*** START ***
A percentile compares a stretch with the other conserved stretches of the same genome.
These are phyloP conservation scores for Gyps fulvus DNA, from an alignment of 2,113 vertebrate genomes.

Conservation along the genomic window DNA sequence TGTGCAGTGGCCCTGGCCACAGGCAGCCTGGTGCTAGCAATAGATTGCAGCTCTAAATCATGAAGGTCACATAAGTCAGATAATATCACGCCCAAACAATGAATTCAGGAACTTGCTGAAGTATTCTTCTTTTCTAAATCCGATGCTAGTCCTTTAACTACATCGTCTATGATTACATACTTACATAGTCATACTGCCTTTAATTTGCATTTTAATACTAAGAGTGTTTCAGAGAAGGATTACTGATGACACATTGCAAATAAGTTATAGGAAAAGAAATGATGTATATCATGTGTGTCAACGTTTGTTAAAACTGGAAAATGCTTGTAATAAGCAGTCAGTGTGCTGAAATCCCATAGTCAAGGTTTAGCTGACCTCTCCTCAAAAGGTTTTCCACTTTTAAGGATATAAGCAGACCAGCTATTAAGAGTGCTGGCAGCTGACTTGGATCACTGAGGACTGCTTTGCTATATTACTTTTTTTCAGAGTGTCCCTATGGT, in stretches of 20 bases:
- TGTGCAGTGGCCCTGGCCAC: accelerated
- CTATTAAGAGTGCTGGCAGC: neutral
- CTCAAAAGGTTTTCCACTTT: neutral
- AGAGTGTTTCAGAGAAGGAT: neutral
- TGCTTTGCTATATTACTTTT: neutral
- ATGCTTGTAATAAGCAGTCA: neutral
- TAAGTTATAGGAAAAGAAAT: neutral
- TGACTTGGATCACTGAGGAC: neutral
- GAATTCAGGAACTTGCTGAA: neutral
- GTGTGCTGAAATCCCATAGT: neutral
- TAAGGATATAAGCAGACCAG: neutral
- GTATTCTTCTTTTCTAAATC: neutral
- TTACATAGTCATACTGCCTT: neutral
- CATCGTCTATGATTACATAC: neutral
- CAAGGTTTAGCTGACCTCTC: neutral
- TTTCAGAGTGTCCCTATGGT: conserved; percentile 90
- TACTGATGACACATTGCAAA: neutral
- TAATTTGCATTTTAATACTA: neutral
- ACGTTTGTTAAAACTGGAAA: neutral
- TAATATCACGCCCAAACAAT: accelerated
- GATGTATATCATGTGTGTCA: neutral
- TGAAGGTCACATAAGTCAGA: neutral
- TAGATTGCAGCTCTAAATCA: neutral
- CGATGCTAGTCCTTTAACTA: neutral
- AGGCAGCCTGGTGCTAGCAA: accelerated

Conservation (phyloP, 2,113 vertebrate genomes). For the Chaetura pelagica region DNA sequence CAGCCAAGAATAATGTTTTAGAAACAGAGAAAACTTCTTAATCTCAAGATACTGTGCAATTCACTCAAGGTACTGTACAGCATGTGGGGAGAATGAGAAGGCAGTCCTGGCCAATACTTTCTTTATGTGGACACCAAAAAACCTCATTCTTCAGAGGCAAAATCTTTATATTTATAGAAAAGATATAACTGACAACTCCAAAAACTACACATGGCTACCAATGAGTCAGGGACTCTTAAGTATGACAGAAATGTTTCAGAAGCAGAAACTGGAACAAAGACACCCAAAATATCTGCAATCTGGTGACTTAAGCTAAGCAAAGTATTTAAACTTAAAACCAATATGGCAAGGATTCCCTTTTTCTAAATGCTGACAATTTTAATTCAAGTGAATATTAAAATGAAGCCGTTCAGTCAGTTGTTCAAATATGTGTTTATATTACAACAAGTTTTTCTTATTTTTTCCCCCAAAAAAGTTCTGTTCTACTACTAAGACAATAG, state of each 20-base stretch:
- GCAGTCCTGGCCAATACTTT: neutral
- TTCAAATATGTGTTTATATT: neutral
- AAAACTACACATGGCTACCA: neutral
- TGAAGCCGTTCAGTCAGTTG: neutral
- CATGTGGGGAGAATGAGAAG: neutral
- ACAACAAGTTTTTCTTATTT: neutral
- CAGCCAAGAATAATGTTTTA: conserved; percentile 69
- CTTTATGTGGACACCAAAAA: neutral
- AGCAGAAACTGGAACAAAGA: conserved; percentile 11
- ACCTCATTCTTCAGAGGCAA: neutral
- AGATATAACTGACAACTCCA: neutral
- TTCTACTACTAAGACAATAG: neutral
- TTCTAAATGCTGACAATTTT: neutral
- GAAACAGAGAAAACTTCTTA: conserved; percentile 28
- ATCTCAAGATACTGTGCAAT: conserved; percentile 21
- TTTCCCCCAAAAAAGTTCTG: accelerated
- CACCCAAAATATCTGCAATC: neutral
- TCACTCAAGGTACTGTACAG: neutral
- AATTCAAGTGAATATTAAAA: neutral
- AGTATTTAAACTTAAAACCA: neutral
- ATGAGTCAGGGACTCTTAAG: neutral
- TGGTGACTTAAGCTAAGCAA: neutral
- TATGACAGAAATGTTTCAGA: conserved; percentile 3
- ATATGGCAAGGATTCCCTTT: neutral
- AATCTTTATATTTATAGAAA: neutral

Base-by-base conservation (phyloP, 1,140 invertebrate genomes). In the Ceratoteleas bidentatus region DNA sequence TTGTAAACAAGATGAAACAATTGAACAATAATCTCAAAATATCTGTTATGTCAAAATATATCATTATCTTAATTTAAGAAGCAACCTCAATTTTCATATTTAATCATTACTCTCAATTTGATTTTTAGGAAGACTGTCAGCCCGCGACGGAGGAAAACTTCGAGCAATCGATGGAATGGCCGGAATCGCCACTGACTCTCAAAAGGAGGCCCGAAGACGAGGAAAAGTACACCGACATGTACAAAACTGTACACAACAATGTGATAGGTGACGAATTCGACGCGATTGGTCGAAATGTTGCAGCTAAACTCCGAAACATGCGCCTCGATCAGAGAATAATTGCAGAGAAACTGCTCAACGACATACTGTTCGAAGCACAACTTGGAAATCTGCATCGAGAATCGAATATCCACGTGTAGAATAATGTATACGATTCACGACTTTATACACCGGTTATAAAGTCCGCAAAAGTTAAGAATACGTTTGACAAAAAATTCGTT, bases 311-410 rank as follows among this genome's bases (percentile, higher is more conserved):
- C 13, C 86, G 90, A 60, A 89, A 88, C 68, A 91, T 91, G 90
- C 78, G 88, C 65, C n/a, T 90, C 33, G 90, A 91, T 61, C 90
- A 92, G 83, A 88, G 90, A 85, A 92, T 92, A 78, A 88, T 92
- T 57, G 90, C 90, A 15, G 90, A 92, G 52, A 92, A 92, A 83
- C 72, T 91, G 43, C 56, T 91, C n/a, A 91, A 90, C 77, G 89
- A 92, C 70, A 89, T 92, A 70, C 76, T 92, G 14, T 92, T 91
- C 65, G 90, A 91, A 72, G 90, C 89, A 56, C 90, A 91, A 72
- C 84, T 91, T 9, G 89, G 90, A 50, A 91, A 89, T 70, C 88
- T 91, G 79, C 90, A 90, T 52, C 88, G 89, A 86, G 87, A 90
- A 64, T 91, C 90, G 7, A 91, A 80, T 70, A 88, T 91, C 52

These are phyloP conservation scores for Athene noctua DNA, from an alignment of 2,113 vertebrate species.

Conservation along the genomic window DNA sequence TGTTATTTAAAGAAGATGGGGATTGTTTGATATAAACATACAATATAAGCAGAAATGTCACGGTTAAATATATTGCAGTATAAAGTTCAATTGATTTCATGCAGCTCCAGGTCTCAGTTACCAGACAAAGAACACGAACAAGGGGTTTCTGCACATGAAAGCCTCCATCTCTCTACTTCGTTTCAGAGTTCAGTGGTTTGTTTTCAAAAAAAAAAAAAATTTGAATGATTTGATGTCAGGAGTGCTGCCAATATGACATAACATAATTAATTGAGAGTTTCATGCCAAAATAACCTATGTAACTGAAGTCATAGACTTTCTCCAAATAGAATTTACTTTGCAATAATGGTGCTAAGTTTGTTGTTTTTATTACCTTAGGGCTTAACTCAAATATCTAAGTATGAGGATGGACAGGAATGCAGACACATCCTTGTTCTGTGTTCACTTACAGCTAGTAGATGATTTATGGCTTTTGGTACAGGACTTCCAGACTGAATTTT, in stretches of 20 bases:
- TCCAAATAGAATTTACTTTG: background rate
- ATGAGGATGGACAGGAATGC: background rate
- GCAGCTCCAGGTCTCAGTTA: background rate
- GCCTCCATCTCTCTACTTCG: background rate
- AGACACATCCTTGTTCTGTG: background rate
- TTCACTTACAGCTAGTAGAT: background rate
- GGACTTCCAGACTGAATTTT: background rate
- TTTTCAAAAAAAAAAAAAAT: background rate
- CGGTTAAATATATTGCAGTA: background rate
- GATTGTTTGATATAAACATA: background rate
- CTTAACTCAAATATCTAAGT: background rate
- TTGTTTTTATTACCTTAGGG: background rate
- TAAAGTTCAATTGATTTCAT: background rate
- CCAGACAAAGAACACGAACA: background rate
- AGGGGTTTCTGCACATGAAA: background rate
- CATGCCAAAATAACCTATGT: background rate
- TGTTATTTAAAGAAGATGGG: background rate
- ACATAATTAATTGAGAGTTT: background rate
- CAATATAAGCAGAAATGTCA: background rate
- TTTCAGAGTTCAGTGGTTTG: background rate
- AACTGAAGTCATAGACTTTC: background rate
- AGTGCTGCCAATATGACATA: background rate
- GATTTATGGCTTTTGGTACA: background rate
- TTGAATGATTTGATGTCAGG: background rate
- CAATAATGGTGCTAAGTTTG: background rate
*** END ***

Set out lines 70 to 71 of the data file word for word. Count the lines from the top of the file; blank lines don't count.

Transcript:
- GCAGCTCCAGGTCTCAGTTA: background rate
- GCCTCCATCTCTCTACTTCG: background rate